While most of the focus this election season is on Congress, voters in 36 states will be deciding on who should be their governor. Republicans currently hold 26 of these seats, and it’s pretty clear that after Nov. 6, they will hold a lot fewer of them.
It’s easy to overlook the significance of the governor races. Thanks to his unrelenting narcissism, President Trump has managed to make American politics all about him. By his own admission, the midterm elections are a referendum on his performance.
However, the state-level elections are important in their own right. For one, governors determine how much, if any resistance to show to Trump administration policies. They also set the agenda for their state.
That has practical implications for LGBTQ issues. Republican governors have been behind some of the most offensive laws targeting the community, including anti-transgender bathroom laws and religious right-to-discriminate laws. Coincidentally, those laws have had disastrous financial effects on the states.
There are three openly LGBTQ Democrats running for governor this year. Jared Polis is leading in polls in his race to become the governor of Colorado, having served five terms in Congress. Should he win, he will be the first openly gay governor in U.S. history.
In addition, Oregon Gov. Kate Brown, who is openly bisexual, is locked in a tight race for re-election against Rep. Knute Buehler. Bucking his party’s position, Buehler has been courting the LGBTQ community, saying that he has “long supported gay rights.” Texas Democrats have nominated lesbian Lupe Valdez, but Valdez is facing an uphill battle in her race.
Most other races feature a stark choice between the candidates. Chief among them is Wisconsin, where Scott Walker is seeking a third term as governor and learning that three may not be a charm. Walker has always been an opponent of LGBTQ rights in a state that was a pioneer in them.
As a Republican with national ambitions, Walker staked out the standard GOP positions: opposition to marriage equality, criticism of the Boy Scouts for allowing gays to join, and an affection for anti-transgender bathroom bills. In a closely divided state, he’s been able to squeak by in elections (including a recall election), all the while stacking the deck in favor of the GOP.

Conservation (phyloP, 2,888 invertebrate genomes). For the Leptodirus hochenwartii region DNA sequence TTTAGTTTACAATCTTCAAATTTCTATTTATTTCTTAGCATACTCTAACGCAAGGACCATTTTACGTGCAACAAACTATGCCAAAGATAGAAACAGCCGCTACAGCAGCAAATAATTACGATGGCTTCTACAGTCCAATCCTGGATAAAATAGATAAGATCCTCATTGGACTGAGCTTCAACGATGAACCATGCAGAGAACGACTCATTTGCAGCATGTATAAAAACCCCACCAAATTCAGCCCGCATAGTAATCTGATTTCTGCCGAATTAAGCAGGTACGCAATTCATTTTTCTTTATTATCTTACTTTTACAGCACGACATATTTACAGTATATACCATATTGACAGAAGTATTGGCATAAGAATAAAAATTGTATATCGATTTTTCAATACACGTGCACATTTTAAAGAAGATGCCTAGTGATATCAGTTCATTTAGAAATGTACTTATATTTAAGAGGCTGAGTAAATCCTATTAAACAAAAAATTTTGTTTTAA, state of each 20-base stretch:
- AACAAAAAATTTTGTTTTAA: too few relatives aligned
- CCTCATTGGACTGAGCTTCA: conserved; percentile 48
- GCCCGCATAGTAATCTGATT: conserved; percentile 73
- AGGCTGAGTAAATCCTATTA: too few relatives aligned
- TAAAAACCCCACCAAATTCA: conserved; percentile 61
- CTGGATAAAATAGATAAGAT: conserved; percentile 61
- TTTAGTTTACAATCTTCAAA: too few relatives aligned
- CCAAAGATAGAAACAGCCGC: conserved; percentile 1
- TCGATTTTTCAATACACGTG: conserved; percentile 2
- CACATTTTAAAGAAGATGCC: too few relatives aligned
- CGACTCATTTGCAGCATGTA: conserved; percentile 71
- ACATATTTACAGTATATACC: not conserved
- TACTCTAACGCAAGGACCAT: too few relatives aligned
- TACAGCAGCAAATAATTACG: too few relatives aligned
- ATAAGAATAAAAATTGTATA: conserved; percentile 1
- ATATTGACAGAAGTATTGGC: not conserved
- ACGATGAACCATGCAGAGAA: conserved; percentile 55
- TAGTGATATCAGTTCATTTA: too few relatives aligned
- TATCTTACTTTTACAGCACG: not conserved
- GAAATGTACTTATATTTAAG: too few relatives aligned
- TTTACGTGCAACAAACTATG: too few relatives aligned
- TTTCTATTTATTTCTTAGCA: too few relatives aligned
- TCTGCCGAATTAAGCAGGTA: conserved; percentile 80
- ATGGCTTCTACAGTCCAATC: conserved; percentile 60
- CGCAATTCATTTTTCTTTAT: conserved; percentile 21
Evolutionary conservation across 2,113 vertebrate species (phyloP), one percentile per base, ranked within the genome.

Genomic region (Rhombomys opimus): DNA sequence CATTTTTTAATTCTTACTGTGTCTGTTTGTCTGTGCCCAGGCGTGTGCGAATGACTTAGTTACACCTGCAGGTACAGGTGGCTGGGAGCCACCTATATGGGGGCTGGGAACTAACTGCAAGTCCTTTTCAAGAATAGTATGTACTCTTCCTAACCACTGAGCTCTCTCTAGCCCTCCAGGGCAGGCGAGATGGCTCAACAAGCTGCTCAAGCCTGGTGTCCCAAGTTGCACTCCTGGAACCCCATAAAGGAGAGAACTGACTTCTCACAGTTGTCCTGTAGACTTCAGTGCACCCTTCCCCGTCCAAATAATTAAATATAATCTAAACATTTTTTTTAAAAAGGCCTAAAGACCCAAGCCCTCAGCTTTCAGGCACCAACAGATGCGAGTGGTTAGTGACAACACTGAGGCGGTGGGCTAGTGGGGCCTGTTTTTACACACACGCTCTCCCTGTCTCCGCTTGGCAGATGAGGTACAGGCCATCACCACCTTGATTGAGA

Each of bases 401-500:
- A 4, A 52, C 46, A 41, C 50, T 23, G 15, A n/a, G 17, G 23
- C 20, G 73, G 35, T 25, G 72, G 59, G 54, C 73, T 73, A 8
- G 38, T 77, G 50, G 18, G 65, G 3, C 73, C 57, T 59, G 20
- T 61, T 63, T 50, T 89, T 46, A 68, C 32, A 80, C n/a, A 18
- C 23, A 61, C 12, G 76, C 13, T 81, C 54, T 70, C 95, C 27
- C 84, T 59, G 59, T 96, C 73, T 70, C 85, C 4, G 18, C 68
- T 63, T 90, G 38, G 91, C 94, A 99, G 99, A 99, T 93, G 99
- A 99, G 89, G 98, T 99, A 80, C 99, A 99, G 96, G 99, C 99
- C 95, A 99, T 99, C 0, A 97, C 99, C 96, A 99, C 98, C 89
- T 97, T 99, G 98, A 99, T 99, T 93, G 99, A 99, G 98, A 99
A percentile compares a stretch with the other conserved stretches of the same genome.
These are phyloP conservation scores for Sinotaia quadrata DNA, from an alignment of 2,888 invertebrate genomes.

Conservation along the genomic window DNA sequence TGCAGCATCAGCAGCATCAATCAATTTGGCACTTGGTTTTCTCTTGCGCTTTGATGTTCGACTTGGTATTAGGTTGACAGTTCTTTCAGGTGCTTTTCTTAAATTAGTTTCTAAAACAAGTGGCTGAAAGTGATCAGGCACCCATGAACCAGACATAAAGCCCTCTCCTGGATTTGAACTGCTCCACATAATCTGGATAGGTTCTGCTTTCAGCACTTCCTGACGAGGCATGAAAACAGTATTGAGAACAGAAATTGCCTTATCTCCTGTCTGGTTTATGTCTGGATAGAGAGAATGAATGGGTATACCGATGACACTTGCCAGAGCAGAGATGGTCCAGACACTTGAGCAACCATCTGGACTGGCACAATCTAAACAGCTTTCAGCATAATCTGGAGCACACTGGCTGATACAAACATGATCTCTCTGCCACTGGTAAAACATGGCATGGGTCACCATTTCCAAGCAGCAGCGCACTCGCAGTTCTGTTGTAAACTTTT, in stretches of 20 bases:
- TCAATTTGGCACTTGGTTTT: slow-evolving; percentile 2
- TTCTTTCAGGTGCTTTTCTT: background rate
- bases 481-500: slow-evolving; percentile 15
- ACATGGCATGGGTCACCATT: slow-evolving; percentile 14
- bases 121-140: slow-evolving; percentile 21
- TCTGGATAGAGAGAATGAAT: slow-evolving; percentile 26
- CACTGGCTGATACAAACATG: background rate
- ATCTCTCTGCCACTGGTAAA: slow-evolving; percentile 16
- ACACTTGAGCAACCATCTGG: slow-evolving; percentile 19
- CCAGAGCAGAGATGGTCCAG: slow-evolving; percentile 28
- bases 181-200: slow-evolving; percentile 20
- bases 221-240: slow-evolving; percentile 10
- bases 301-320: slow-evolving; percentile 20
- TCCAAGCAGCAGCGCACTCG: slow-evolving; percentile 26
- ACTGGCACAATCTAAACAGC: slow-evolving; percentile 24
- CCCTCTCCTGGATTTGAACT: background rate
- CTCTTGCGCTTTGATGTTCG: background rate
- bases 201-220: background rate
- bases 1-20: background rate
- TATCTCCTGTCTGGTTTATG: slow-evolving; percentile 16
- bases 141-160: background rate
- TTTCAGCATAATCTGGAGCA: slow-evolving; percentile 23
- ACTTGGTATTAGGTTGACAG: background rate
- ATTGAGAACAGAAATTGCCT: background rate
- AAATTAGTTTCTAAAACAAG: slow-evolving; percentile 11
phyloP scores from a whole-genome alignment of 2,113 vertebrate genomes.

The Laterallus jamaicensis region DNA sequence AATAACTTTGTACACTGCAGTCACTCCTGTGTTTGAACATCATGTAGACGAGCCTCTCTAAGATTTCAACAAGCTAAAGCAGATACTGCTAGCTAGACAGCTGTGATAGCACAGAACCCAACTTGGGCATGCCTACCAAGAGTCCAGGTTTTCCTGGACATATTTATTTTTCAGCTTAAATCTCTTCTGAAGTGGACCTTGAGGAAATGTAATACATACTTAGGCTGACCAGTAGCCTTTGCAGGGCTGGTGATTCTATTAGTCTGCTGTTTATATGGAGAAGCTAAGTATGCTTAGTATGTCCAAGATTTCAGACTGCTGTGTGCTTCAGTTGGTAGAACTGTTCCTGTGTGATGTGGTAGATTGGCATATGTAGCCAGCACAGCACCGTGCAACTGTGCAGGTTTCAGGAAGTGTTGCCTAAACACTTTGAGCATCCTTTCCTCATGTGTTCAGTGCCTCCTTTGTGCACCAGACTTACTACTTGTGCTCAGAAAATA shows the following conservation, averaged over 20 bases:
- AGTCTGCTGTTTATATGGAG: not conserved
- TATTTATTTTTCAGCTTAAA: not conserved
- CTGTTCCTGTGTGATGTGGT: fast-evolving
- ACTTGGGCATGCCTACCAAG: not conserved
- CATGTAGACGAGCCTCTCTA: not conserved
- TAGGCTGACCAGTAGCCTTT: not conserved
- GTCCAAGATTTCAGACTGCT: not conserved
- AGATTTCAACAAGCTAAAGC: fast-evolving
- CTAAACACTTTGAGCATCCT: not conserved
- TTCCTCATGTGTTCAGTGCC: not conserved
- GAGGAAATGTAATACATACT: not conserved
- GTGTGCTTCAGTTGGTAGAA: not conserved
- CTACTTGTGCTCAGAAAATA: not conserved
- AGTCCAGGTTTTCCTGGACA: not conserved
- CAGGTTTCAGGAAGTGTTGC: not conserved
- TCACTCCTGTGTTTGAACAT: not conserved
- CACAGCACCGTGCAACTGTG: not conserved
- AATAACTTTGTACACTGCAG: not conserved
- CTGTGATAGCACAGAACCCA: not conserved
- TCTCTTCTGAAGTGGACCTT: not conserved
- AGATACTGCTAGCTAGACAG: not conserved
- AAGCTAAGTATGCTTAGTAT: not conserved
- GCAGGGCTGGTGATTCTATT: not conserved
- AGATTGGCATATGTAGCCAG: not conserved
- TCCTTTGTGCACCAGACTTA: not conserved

Walker’s presidential campaign in 2016 fizzled, and it’s increasingly looking that his next gig will be as a Fox News contributor. His Democratic opponent, Tony Evers, is the state Superintendent of Public Instruction.
Evers isn’t overflowing with charisma, but he has run an effective campaign. He has used his position to underscore the need to support LGBTQ kids. Evers has been leading in polls, causing Walker’s biggest boosters, the Koch brothers, to sink millions into his re-election in an effort to shore Walker up.
The fact that Walker is in trouble underscores the unfriendly landscape for Republicans. But Walker is hardly alone. In multiple states where Republicans should be coasting to victory, polls show tight races.
In Florida, Republican Ron DeSantis has tied himself closely to Trump, who endorsed him. But Democrat Andrew Gillum is neck and neck with DeSantis, who keeps mucking up his candidacy with racial controversies. DeSantis has shown up at alt-right events, to say nothing of appearing with Raynard Jackson, a Republican pundit who keeps complaining about the “radical homosexual agenda.”
In Georgia, Stacey Abrams, a self-proclaimed progressive, is waging a strong campaign against Brian Kemp, who never met a far-right position – including an anti-LGBTQ one – he didn’t like.
In Kansas of all places, moderate Republicans are throwing their support behind Democrat Laura Kelly, who is running against Kris Kobach. Kobach made a name for himself promoting voter suppression efforts, with a sideline in anti-LGBTQ hatred, but Kansans have soured on radical GOP policies under former Gov. Sam Brownback, which caused the state economy to tank. Kelly is virtually tied with Kobach in the polls.
While stemming the red tide would be satisfying from a policy perspective – to say nothing of sending Trump a message – that’s not the only reason why Democrats want to win. Also at stake in the election is a lesser known but politically crucial matter: Congressional districting.
When the 2020 census results are released, state legislators have a chance to redraw Congressional maps. Republicans have used this power to concentrate traditionally Democratic voters into as few districts as possible, increasing GOP chances in elections. (A Pennsylvania court found Republicans were deliberately rigging the system in their favor, and ordered them to redraw the state’s Congressional districts.)
With a Democratic governor, the party has a better chance of drawing maps that reflect actual party distribution. It may sound boring, but better maps would effectively take GOP thumbs off the scale that tilt elections in their favor. That would have an effect well beyond this November.